Staring from the gutters

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The far side of the river was a different city, somehow more confusing and contradictory and baffling than where Tarn had first emerged into the light.

That first night, after the sun dropped away, he'd sat at the water's edge, having clothed himself, and taken in his surroundings. Where the river flowed between the two towering mesas were factories, row after row, with their innards spilling out of high windows and doors onto the quayside. It was familiar, seeing the machinery and grease and chains, even as they remained oddly still in the twilight. They were memories of the only life he had known. Tarn wasn't sure why the machines were inactive, but it was a pattern he could see played out across the city, as activity dwindled, the fishing boats returned to shore and the roaring noise of people, animals and thing lessened.

Across the river and around the curve of the lake it was very different, as a broad area of the city had gradually come to life, light bursting from windows and strange sounds echoing softly across the water. As one half of the city slept, the other awoke. Perhaps it was similar to how when he had used the sleeping hole, the other boy had gone to work in the machine rooms? He could see the lights of boats moving across the lake, the vessels seeming less functional than the fishing boats, instead favouring comfort.

Not wanting to be left among the deserted, shadowed factory warehouses he had resolved to cross the water and find his future on the other side. A footbridge led over the waters, with a steady flow of people heading across from the fishing area and the docks. He kept his face turned down and shuffled along with the rest of them.

The river seemed to serve as a divider in more ways than one, Tarn noted as he walked cautiously through the streets, keeping to the edges and trying not to be noticed, trudging through where the mud and water flowed stickily downhill, while keeping his distance from the ominous maws of doorways. The elation of having escaped had dissipated more rapidly than he could have imagined, replaced with a gnawing fear and uncertainty. The city was too large for him to comprehend and had no clear purpose, unlike the machine rooms which had been ordered and logical and based around process and order. That life, until very recently all that he knew, had been dangerous and unpleasant and worthless but it had at least made a kind of sense. The city wanted to be a million things, simultaneously everything and nothing.

He'd expected to discover a new direction once he'd made his way to the surface. Instead, he was left with an empty, open question: what next? Rather than the enormous world presenting him with a dizzying array of possibilities, he realised that he had none; there was no context he could draw on to give him the shape of a new dream. He knew none of the rules of the surface world, none of its secrets, none of its potential. He was stricken with a paralysis of ideas.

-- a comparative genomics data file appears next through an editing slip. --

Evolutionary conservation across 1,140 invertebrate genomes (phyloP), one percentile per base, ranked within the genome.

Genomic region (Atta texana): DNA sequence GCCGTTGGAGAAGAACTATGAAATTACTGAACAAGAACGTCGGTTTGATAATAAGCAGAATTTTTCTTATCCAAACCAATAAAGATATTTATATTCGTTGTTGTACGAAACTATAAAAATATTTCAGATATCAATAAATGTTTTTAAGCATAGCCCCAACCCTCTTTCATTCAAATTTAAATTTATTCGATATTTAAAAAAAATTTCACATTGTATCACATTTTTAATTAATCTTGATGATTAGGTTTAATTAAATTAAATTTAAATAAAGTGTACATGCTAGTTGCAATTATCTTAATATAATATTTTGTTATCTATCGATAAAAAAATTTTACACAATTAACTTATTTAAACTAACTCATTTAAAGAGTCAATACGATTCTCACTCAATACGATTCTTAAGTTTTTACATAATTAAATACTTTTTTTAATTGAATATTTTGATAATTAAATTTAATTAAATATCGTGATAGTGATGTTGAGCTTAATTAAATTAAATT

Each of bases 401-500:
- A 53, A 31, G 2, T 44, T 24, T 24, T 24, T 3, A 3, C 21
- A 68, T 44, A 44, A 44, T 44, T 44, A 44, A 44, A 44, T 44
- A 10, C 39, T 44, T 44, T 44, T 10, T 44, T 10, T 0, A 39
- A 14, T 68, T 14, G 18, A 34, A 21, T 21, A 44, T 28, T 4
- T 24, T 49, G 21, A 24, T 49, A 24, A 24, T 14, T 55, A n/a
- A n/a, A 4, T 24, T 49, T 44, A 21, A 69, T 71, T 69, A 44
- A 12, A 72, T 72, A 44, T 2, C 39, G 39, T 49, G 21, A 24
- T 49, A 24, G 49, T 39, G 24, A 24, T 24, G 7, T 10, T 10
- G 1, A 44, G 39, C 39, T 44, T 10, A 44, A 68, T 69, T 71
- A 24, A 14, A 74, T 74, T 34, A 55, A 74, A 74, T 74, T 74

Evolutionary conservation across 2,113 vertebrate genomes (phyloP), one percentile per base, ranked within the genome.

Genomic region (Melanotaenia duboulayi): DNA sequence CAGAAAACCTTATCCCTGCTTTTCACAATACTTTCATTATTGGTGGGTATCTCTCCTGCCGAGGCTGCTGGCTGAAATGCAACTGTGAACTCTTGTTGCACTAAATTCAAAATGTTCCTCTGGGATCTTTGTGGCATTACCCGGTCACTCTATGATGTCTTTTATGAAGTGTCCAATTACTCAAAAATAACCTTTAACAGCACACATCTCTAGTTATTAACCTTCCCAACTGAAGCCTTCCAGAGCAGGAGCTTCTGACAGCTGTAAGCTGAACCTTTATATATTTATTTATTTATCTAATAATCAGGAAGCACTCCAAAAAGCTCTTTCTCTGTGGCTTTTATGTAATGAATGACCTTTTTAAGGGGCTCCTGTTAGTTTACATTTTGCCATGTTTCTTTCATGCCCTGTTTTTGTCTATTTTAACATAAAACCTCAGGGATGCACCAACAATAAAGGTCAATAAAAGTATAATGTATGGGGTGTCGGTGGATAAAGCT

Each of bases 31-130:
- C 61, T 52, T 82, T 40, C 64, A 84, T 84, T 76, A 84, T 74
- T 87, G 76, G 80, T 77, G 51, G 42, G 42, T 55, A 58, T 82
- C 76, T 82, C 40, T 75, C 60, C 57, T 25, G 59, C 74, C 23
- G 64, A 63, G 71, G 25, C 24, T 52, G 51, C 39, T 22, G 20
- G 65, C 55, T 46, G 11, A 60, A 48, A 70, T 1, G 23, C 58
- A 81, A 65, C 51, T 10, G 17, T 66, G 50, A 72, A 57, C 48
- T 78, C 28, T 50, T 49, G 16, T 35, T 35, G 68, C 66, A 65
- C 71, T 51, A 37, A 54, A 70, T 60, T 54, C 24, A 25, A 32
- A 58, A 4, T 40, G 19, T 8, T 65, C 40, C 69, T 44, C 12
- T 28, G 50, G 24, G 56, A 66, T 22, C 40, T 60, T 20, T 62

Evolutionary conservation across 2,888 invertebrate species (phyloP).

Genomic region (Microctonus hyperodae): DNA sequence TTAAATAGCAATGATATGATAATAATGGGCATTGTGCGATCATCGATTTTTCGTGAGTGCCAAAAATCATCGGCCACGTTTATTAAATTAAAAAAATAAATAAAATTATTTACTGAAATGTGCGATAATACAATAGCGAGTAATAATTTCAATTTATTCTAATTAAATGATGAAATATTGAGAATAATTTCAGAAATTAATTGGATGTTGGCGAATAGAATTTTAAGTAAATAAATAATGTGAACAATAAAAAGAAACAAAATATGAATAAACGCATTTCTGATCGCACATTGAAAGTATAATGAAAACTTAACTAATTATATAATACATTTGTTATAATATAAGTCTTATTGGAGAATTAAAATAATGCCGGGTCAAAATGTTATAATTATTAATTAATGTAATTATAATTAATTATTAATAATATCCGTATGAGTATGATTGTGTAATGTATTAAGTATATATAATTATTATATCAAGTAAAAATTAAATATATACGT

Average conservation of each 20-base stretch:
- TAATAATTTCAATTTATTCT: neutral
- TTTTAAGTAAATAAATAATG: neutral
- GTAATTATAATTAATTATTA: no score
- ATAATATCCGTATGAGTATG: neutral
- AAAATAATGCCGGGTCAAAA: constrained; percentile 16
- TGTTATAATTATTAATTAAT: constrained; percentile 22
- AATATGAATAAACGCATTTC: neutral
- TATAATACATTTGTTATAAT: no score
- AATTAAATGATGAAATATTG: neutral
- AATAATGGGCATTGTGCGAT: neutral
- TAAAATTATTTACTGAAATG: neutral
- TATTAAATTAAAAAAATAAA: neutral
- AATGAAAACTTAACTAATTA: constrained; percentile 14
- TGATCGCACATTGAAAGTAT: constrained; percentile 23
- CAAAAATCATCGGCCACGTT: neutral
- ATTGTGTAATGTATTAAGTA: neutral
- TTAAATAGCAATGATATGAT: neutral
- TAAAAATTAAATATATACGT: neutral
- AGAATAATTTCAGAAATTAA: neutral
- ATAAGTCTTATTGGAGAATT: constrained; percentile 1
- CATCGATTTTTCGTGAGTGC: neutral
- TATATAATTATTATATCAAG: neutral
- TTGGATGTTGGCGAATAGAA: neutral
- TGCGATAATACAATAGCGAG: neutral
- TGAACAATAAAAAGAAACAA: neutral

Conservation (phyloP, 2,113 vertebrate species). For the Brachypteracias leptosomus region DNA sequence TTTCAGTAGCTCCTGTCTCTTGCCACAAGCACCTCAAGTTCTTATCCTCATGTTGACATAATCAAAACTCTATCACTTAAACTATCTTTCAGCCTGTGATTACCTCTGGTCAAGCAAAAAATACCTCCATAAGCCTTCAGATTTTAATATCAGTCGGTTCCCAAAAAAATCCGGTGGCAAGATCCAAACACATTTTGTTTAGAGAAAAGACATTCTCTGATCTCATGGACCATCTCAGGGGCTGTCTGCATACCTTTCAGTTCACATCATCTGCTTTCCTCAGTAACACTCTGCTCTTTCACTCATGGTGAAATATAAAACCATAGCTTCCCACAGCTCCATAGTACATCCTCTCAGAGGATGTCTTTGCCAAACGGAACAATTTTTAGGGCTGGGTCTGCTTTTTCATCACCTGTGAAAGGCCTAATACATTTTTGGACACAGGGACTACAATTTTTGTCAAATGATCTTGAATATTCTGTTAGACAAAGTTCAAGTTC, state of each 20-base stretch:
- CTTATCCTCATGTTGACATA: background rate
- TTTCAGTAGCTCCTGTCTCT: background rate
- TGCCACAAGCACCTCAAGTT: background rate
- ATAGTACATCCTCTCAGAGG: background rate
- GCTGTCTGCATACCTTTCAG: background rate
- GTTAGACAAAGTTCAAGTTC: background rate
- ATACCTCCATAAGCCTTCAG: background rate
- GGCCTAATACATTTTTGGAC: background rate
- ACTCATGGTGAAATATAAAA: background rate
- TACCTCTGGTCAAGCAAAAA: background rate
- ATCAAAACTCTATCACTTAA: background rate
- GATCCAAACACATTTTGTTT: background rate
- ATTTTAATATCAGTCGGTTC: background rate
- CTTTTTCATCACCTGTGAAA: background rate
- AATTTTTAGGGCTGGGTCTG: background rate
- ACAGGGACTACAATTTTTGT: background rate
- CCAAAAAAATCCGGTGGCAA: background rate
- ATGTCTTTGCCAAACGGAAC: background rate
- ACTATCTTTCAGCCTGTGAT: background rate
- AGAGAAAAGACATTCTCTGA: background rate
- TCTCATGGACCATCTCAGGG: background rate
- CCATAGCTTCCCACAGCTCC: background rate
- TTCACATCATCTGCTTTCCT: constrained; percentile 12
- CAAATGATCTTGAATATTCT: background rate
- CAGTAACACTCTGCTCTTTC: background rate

So he walked. Ducking between pools of lamp light, furtively eyeing others as they went about their business in the gloom and disappeared in and out of buildings. Doors would open momentarily, releasing shouts and laughter from within, before swinging shut once more. He thought about entering to see what was happening within but couldn't summon the courage.

The adrenaline of escape and discovery having washed away in the river, his legs now felt heavy and his eyelids drooped. He would need to find somewhere to sleep soon, or he'd collapse in the street. Another detail that eluded him - where did people sleep? Many of those he'd accompanied across the bridge had drifted away and disappeared inside buildings, perhaps to find rest. The houses this side of the river were more closely packed and even more ramshackle than those on the lakefront by the fishing nets. Tarn followed those still on the street, most of whom were heading in a particular direction, towards a glow in the sky that could be seen just above the rooftops ahead.

His curiosity got the better of him as he passed a long, three-floored building. A sign hung above its door, depicting an unfamiliar animal with something on its head, and scaffolding leaned against part of the wall. A group of several men entered through the double-doors, the noise of the interior bursting out as they did so, then becoming muffled again as the doors closed. Tarn edged towards one of the windows, golden light glowing from within, and pressed his face to the glass. It was a mottled, dirty, distorted view but he could perceive a large room full of people, some standing, some sitting at tables. He could hear unfamiliar, rhythmical sounds, like a far more pleasant version of several machines at work. It summoned within him a confusing feeling of joviality.

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